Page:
It always amazes me how generous some people are when it comes to lending their name or credit to a friend or family member. I understand why it happens. It could be a business venture, cosigning on a car, or sometimes even a home.
I heard a story recently about a friend of a friend who had taken a home equity loan in order to buy her daughter a modest home and help her daughter pay off a student loan and car loan. The agreement was that her daughter would make the home equity loan payment in exchange for this help her mother provided. From the outside looking in, you can probably see that this plan was fraught with potential pitfalls. What if this woman's daughter lost her job? What if she became sick or injured and couldn't work any longer? What if she simply decided not to make the payments?
For whatever reason, this generous mother overlooked all of these possibilities and took her daughter's word that she would pay. So far, she has. Here is the problem she didn't anticipate: Mom is now considering bankruptcy due to her own mounting debt. If she plans to keep her own home, she will be required to maintain the payments on that home equity loan. Here's the hitch - when a person files bankruptcy, any money that is owed to them becomes property of the bankruptcy estate. This means that the bankruptcy trustee appointed to administer her case will step into her shoes as the person her daughter owes the money to.
So, if she files bankruptcy, her daughter will be required to make those payments to the bankruptcy trustee and mom will still have to make the home equity loan payment, which is significant. On top of all this, neither mom's home nor her daughter's home are worth anywhere near what they were worth at the time the loan was taken. What incentive does the daughter have to pay? Well, if she doesn't, the bankruptcy trustee can sue her for payment. What incentive does mom have to pay? If she doesn't, she could lose the home she's lived in for the past 25 years.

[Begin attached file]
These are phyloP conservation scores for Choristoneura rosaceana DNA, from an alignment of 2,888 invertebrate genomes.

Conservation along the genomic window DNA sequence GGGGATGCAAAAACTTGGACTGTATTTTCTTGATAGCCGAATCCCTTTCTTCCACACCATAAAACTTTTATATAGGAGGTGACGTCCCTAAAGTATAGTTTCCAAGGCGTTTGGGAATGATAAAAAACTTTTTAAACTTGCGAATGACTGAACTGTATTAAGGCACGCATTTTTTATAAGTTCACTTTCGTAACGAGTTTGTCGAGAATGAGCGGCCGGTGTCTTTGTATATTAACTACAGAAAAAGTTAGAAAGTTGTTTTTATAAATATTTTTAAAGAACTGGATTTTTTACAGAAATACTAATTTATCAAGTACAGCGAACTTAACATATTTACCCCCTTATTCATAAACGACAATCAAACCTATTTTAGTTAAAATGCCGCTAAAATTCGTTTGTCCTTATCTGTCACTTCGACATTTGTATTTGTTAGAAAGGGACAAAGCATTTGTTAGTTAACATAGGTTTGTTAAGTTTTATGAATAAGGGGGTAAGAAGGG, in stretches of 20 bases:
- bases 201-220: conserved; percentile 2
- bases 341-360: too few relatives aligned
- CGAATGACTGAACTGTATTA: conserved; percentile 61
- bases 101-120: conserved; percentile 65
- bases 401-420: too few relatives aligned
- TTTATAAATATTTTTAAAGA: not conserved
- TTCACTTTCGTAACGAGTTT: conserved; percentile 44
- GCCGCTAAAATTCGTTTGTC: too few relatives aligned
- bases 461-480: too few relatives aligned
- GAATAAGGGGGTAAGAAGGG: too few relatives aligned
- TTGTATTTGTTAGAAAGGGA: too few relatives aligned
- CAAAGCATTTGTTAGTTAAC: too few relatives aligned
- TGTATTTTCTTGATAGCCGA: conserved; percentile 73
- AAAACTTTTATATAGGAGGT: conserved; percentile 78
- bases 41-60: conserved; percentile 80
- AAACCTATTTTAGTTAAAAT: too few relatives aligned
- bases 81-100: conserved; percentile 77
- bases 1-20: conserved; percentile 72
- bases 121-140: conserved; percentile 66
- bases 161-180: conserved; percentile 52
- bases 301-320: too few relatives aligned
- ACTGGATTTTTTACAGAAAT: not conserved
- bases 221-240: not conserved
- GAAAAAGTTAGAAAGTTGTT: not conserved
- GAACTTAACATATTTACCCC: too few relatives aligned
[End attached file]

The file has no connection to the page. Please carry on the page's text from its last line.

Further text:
I can't count the number of clients I've had over the years who financed a vehicle to help out a friend, cousin, child, or parent, who ended up with the obvious problem of missed payments by this loved one. I'm sure the loved one never intended this to be the end result, especially since my client was so nice to agree to finance the car to begin with. Nonetheless, life happens and now my client feels backed into a corner with bankruptcy being the only option because their paycheck is at risk of being garnished due to the repossession.
The only way to avoid these types of situations is not to mix family and finances to begin with. As parents, we often want to give our children any help we can. We want the best for our friends and family members. But in providing this kind of help we may be sacrificing our own financial security. On top of that, if the unexpected happens to us, we may be putting our loved ones at risk if we are ever forced to seek bankruptcy relief. No one should fault you for protecting your own financial wellbeing. The best policy if asked for help that puts you at risk is to say, "I wish I could, but I just can't." If you can say these words, you'll never have to suffer the regret many others have, and you'll preserve your relationships by keeping good boundaries.
• Denise K. Aguilar is an Ahwatukee attorney whose practice focuses in consumer and small business bankruptcy. Reach her at (480) 455-1881, or visit www.aguilarlawonline.com.